It is not as though I have not saved a fair amount of my stuff, dating back at least from high school. And I have not (consciously) thrown any of it out over the years. Indeed, when I retired at the end of last year, I had to set up additional file space at home in order to incorporate all of the “professional” memorabilia that I had typically kept in my office files. However, I have never systematically retained any of my memorabilia; I have usually just stuffed it in a Redweld folder with some kind of generic label (e.g., “Personal Archives IV”).
With all due modesty aside, among the memorabilia are a fair number of awards and the like that I have received over the years. However, I have been reticent to display them publicly. And I have done that for a very good reason. My former wife, as I have mentioned before, is very prominent in New York educational and cultural circles. And she has, deservedly, won a huge number of highly prestigious awards, honorary degrees and such. Though she is a fairly modest person, nonetheless, a good number of these did find their way onto a wall or two (or more) of our homes. In response, our daughters, with all the parental respect that one would expect from two smart-ass New York kids, always labelled these displays as “Mom’s ‘Wall of Ego'” (hereinafter “WOE”). I simply did not want to suffer the double ignominy of my much more modest award collection garnering a similar title.
As such, the only literally egocentric memorabilia I had on the walls of my office were three framed items. One was an award from about ten years ago for being named “Top Corporate Counsel” given by the Milwaukee Business Journal when I was based in that city (yeah, I know; big fish/small pond). It’s pretty cheesy, but — no kidding — the managing partner of my firm insisted that I put it up since he thought it reflected well on the firm. What could I say?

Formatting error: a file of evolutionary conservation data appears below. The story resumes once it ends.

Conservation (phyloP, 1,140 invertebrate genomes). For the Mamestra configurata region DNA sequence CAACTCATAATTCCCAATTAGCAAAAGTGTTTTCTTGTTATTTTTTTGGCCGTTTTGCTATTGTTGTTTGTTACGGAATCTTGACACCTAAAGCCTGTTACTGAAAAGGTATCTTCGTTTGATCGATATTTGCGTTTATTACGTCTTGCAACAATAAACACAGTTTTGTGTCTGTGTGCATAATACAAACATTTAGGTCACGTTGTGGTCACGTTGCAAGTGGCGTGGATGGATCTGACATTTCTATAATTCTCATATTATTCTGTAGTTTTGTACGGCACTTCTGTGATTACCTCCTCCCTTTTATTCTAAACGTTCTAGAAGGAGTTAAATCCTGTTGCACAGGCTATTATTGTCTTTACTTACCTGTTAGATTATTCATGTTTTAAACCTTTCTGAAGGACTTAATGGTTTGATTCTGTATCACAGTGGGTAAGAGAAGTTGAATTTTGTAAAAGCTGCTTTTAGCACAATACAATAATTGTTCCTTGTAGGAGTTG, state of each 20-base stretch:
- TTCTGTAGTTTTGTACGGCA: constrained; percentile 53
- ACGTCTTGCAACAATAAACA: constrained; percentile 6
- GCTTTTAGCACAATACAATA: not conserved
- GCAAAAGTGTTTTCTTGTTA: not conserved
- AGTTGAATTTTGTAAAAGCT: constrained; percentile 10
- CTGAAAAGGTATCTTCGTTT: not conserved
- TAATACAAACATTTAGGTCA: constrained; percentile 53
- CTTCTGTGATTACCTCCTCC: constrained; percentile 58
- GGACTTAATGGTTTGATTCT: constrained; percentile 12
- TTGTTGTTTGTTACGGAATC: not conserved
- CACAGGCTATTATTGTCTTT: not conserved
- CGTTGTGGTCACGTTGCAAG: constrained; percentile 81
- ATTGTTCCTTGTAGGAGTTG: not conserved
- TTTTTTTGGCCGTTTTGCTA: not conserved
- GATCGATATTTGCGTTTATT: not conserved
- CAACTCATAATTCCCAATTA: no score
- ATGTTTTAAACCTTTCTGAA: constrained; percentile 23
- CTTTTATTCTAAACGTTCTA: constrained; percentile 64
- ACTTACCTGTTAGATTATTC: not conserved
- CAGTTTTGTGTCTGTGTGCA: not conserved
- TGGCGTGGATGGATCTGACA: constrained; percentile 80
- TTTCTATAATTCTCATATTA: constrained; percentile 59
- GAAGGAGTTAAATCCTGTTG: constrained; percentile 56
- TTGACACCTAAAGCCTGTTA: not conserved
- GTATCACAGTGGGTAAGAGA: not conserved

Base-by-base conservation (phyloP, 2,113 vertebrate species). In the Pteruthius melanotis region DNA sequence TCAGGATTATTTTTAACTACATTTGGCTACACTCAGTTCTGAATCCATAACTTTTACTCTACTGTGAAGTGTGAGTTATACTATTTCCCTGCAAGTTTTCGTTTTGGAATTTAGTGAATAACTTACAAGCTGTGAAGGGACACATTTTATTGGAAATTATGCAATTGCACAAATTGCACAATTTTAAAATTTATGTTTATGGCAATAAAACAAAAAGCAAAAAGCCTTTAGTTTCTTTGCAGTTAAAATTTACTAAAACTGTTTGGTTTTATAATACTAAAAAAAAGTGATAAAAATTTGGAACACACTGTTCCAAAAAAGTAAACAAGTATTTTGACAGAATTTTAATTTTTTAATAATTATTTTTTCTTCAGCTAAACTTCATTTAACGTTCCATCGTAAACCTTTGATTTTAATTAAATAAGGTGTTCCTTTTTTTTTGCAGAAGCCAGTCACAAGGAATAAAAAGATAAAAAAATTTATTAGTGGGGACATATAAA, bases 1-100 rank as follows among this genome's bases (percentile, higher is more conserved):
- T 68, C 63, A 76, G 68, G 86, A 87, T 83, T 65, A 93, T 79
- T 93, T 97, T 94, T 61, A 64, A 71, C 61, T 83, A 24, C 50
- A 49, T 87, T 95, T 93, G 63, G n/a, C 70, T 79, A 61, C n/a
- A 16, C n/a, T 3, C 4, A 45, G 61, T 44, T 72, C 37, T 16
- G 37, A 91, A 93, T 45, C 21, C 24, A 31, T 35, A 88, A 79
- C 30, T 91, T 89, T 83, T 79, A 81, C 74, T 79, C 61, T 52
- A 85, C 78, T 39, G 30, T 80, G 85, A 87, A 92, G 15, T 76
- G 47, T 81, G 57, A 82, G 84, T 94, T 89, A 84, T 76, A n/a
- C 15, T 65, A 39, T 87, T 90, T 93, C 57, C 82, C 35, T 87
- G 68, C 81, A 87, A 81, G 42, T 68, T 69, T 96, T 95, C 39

The other two were letters. One was the letter which I received from the “Voice of the Yankees,” Mel Allen, when I was ten years old and had written to him about becoming a sportscaster. I wrote about that in another Retro story:
The other letter was one I received from the Dean of Admissions at Wesleyan when I informed him that I had decided to go to Harvard instead of Wesleyan and he — (presumably) inadvertently — ended the otherwise very nice letter by saying “Our loss is Yale’s gain.”
So maybe there is more than a dollop of humblebrag in displaying that second letter, but cut me a little ego-massaging slack, OK?
When I retired, as mentioned, I brought home all of my office memorabilia, including all of the award stuff I had never bothered to hang up. Though still conscious of the WOE stigma, having a blank wall or two that needed filling in my den and no daughters living at home to give me any crap about it, I decided to go over to the Dark Side and finally build my own WOE. The main part of it (yeah; there’s some around a couple of corners) is the featured image to this story.
Happily, my (current) wife is fine with my WOE — it’s not like it’s in the living room or on the ceiling above our bed. Plus, with the COVID19 social isolation, no one is visiting us anyway to see it. As such, its existence is analogous to the line about not having to worry about anyone seeing your true hair color these days.
In any event, let me end this story by making the obvious point: WOE is me.